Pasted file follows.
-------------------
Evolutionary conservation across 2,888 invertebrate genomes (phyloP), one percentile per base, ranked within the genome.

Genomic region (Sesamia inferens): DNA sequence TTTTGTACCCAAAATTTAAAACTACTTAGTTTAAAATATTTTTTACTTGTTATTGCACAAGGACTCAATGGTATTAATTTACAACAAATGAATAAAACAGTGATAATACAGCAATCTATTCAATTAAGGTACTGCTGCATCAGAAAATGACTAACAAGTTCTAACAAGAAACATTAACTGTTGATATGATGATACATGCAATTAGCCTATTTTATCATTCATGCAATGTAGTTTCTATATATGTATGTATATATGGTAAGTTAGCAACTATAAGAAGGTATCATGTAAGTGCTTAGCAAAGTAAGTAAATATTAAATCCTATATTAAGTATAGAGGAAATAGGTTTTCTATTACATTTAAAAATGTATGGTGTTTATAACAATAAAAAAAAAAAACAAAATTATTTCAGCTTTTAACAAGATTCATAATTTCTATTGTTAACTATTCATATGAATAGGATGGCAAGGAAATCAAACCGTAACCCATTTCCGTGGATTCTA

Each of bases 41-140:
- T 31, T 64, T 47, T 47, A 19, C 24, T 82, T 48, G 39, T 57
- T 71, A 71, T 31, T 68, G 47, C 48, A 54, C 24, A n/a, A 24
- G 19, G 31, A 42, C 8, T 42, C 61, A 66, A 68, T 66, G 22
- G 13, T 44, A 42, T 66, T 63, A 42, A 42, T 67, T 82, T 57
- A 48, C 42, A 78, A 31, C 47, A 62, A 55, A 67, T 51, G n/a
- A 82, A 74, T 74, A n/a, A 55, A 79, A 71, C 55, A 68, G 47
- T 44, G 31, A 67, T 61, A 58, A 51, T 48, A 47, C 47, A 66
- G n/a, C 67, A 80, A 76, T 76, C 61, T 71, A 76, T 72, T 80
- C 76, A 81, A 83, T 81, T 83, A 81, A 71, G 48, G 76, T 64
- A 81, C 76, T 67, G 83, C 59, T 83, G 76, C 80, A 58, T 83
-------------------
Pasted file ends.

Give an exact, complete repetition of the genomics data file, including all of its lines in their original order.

Evolutionary conservation across 2,888 invertebrate genomes (phyloP), one percentile per base, ranked within the genome.

Genomic region (Sesamia inferens): DNA sequence TTTTGTACCCAAAATTTAAAACTACTTAGTTTAAAATATTTTTTACTTGTTATTGCACAAGGACTCAATGGTATTAATTTACAACAAATGAATAAAACAGTGATAATACAGCAATCTATTCAATTAAGGTACTGCTGCATCAGAAAATGACTAACAAGTTCTAACAAGAAACATTAACTGTTGATATGATGATACATGCAATTAGCCTATTTTATCATTCATGCAATGTAGTTTCTATATATGTATGTATATATGGTAAGTTAGCAACTATAAGAAGGTATCATGTAAGTGCTTAGCAAAGTAAGTAAATATTAAATCCTATATTAAGTATAGAGGAAATAGGTTTTCTATTACATTTAAAAATGTATGGTGTTTATAACAATAAAAAAAAAAAACAAAATTATTTCAGCTTTTAACAAGATTCATAATTTCTATTGTTAACTATTCATATGAATAGGATGGCAAGGAAATCAAACCGTAACCCATTTCCGTGGATTCTA

Each of bases 41-140:
- T 31, T 64, T 47, T 47, A 19, C 24, T 82, T 48, G 39, T 57
- T 71, A 71, T 31, T 68, G 47, C 48, A 54, C 24, A n/a, A 24
- G 19, G 31, A 42, C 8, T 42, C 61, A 66, A 68, T 66, G 22
- G 13, T 44, A 42, T 66, T 63, A 42, A 42, T 67, T 82, T 57
- A 48, C 42, A 78, A 31, C 47, A 62, A 55, A 67, T 51, G n/a
- A 82, A 74, T 74, A n/a, A 55, A 79, A 71, C 55, A 68, G 47
- T 44, G 31, A 67, T 61, A 58, A 51, T 48, A 47, C 47, A 66
- G n/a, C 67, A 80, A 76, T 76, C 61, T 71, A 76, T 72, T 80
- C 76, A 81, A 83, T 81, T 83, A 81, A 71, G 48, G 76, T 64
- A 81, C 76, T 67, G 83, C 59, T 83, G 76, C 80, A 58, T 83